Cahiers de doléances

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The Cahiers de doléances (or simply Cahiers as they were often known) were the lists of grievances drawn up by each of the three Estates in France, between March and April 1789, the year in which the French Revolution began. Their compilation was ordered by Louis XVI, who had convened the Estates-General of 1789 to manage the revolutionary situation, to give each of the Estates – the First Estate (the clergy), the Second Estate (the nobility) and the Third Estate, which consisted of everyone else, including the urban working class, the rural peasantry, and middle class and professional people, who were the only ones in the group likely to have their voices heard – the chance to express their hopes and grievances directly to the King. They were explicitly discussed at a special meeting of the Estates-General held on 5 May 1789. Many of these lists have survived and provide considerable information about the state of the country on the eve of the revolution. The documents recorded criticisms of government waste, indirect taxes, church taxes and corruption, and the hunting rights of the aristocracy.[1]

While the cahiers conveyed the grievances of common people, they were not meant to directly challenge the Ancien Régime. They were instead suggestions of reforms.[2] Still, the writing of the cahiers forced the people of France to think about the problems that France faced, and how they wanted them fixed. The political discussions that raged throughout France were a direct challenge to the current system, as they gave the people a voice, and subsequently the cahiers were used to guide the elected representatives in what to discuss at the Estates General. In essence, they added greatly to a revolutionary air of expectation of the Estates General.

Cahiers of the First Estate[edit]

The Cahiers of the First Estate reflected the interests of the parish clergy. They called for an end to bishops holding more than one diocese, and demanded those who were not noble be able to become bishops. In return they were prepared to give up the financial privileges of the Church. They were not, however, prepared to give up the dominant position that the Church held over the other two Estates. They did not intend to allow Protestants to practice religion, and under the revocation of the Edict of Nantes by King Louis XIV, wanted to keep Roman Catholicism the only official religion in France.

Cahiers of the Second Estate[edit]

Among the three Estates, the Second Estate's cahiers were possibly the most surprising. Many of them proved to be quite liberal in their opinions, 89% voting that they were willing to give up their financial privileges. Although they had, until then, opposed the idea of commoners entering their ranks (as shown by the Segur Ordinance), they finally accepted the fact that merit, as much as hereditary status, should qualify men to hold certain offices (including Military, Administrative and Venal Offices). They also attacked the government for being out of date and the injustice of the Ancien Régime.

Cahiers of the Third Estate[edit]

Many of the cahiers of the Third Estate were composed using models sent from Paris, and it is probable that cahiers from poorer villages were constrained in expressing their grievances.[3] The cahiers were also highly variable in tone depending on where they came from, meaning that while they are often summarized as raising more sweeping and general complaints about French society at the time, many of the grievances shared were highly specific, such as Parish of St. Germain d'Airan asking "That dovecotes be destroyed...and that it be ordered that those remaining shall be closed in such a way that pigeons may not leave during the times of planting and harvest."[4]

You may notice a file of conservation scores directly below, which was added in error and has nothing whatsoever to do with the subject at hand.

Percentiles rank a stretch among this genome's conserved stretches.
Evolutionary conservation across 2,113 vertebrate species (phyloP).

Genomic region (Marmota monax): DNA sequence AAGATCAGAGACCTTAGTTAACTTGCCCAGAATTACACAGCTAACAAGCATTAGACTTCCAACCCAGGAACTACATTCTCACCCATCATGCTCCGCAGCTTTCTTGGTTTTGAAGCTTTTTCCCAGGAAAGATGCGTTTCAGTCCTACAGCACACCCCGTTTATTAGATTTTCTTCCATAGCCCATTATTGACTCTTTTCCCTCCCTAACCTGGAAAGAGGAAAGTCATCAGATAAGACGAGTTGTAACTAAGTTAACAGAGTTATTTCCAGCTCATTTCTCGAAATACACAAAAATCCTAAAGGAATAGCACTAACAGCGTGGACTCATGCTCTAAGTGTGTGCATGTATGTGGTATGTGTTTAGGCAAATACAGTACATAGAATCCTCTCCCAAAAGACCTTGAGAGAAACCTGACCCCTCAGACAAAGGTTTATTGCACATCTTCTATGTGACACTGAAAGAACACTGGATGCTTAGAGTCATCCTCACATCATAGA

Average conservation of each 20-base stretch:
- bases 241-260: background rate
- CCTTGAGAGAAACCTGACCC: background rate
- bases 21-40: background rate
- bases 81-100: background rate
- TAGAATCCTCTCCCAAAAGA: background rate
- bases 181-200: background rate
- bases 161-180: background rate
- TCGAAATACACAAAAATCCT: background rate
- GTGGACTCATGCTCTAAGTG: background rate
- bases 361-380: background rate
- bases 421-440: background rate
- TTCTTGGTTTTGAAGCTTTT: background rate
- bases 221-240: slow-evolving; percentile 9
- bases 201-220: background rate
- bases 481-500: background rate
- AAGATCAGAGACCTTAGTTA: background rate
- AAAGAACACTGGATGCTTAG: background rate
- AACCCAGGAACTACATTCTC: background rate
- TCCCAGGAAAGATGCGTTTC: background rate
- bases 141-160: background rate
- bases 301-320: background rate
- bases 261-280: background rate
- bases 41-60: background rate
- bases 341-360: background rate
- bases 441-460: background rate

The cahiers of the Third Estate spoke out mainly against the financial privileges held by the two other Estates. They were both exempt from most taxes such as the church tithe and the taille (the main direct tax). They also wanted to have a fair voting system in the Estates-General. At the moment, they would be outvoted by the other two orders, who would combine their votes on any issue that suited them. They had double representation (600, rather than 300 members representing them), but each estate had a single vote, and thus having double the representative would only be effective if they were voting by head, and not by order.

Usage during 2018 yellow vests movement[edit]

In December 2018 and January 2019, Emmanuel Macron, President of the French Fifth Republic, asked for a compilation of Cahiers de doléances from across the country, which was completed in mid-January. Macron responded to the large number of petitions by calling for self-organized town halls, which took place over the period of January to March.


  1. ^ Kagan, Donald "The Western Heritage-Seventh Edition" (Pg 631), 2001
  2. ^ "Cahiers De Doléances." The French Revolution: A Document Collection. Ed. Laura Mason and Tracey Rizzo. Boston: Houghton Mifflin, 1999. 54-58. Print.
  3. ^ "Cahiers De Doléances." The French Revolution: A Document Collection. Ed. Laura Mason and Tracey Rizzo. Boston: Houghton Mifflin, 1999. 54. Print.
  4. ^ "Cahiers De Doléances." The French Revolution: A Document Collection. Ed. Laura Mason and Tracey Rizzo. Boston: Houghton Mifflin, 1999. 56. Print.
  • Rees, Dylan "France in Revolution – Third Edition" Hodder Murray. (Pages 28–29), 2005.
  • Kagan, Donald "The Western Heritage-Seventh Edition" (Pg 631), 2001.
  • Vancea, Samuel: The Cahiers de Doleances of 1789 Archived 21 February 2015 at the Wayback Machine, Clio History Journal, 2008.